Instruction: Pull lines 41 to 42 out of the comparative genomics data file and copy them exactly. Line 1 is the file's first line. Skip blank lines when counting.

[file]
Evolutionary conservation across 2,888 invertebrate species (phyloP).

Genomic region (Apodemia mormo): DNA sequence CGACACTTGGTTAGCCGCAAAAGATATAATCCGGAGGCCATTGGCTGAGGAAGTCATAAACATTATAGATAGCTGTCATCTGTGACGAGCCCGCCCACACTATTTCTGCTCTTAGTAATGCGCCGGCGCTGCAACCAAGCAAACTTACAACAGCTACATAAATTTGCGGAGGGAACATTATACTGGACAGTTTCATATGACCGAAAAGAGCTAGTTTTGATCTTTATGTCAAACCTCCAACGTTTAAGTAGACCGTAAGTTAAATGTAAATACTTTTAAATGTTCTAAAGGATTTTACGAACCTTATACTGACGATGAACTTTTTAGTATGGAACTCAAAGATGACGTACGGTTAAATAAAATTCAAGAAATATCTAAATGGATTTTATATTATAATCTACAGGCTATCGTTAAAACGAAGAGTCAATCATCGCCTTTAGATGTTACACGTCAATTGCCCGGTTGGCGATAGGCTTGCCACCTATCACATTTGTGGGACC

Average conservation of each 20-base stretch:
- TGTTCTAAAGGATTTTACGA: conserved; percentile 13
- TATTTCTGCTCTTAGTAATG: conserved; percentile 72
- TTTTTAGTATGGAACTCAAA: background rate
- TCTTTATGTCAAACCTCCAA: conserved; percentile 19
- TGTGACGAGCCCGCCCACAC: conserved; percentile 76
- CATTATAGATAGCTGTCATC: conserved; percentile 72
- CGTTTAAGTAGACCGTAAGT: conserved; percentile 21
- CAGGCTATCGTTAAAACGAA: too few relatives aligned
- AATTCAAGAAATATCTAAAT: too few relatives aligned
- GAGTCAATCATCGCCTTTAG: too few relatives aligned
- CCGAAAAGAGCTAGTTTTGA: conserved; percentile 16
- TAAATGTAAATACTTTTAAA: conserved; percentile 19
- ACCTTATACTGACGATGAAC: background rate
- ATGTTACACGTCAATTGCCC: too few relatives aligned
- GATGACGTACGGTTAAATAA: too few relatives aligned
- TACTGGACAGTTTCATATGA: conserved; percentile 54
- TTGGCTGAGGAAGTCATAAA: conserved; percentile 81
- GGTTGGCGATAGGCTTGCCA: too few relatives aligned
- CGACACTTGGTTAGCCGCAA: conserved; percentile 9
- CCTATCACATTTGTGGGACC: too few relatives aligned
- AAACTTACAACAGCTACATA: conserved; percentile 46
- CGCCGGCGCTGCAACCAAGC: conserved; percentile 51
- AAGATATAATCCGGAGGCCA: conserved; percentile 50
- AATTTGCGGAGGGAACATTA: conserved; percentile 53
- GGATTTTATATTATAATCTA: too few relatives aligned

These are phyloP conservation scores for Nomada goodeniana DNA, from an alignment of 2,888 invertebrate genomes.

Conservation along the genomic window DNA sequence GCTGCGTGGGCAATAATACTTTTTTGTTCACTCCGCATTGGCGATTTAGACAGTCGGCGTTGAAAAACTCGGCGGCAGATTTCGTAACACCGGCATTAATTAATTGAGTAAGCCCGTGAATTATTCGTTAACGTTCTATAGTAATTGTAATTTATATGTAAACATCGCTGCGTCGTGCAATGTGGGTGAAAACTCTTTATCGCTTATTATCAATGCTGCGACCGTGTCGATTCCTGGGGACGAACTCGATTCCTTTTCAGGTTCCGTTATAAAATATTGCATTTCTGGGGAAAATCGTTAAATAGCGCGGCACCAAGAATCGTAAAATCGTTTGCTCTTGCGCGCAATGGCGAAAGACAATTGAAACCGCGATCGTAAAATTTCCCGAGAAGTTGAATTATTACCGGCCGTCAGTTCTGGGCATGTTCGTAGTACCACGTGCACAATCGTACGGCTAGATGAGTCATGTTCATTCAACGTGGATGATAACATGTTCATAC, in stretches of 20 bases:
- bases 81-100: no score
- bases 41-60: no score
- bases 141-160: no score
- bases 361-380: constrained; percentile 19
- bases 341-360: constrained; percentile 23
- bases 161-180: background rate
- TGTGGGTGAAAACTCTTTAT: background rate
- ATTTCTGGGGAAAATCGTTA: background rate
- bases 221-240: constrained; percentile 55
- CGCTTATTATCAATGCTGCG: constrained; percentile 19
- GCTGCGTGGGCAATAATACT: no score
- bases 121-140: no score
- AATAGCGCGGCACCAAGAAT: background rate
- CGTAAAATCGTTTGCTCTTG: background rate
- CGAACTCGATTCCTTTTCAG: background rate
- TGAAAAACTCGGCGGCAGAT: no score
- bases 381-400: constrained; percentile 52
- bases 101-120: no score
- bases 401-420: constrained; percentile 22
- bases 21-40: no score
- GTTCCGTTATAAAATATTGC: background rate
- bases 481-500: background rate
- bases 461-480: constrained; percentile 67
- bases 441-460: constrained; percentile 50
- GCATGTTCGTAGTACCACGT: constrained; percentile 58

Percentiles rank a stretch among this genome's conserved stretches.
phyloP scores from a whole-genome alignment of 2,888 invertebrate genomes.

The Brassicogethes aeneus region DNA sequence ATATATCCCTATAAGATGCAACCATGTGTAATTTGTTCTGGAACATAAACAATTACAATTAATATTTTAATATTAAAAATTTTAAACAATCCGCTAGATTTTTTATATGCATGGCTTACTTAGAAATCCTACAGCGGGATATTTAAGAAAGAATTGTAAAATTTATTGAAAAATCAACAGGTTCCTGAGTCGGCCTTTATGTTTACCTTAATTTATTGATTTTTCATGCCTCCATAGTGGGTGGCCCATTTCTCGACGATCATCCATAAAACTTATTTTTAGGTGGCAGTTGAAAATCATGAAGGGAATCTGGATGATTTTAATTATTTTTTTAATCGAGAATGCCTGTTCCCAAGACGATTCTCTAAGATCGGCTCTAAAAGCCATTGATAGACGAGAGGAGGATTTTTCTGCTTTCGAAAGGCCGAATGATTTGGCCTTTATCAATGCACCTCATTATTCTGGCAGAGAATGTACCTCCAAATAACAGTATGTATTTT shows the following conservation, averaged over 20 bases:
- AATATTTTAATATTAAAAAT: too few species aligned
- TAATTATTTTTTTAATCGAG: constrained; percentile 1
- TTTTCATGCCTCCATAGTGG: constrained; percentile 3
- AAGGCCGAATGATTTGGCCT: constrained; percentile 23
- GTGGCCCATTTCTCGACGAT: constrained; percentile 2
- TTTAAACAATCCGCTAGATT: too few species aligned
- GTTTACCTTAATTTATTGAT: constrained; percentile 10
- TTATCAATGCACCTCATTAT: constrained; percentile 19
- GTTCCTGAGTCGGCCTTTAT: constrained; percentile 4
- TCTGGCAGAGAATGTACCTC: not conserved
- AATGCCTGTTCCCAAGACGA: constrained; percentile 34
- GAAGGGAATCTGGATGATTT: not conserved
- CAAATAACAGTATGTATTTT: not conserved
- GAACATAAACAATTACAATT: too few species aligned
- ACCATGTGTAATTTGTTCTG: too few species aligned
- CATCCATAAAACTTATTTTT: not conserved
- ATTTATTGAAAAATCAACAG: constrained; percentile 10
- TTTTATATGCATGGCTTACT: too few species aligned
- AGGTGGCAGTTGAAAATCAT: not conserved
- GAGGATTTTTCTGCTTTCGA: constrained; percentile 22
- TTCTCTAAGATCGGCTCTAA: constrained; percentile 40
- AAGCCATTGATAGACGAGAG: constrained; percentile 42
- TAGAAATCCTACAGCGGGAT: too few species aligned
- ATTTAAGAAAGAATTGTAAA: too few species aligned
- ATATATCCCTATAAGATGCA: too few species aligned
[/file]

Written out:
- GCTGCGTGGGCAATAATACT: no score
- bases 121-140: no score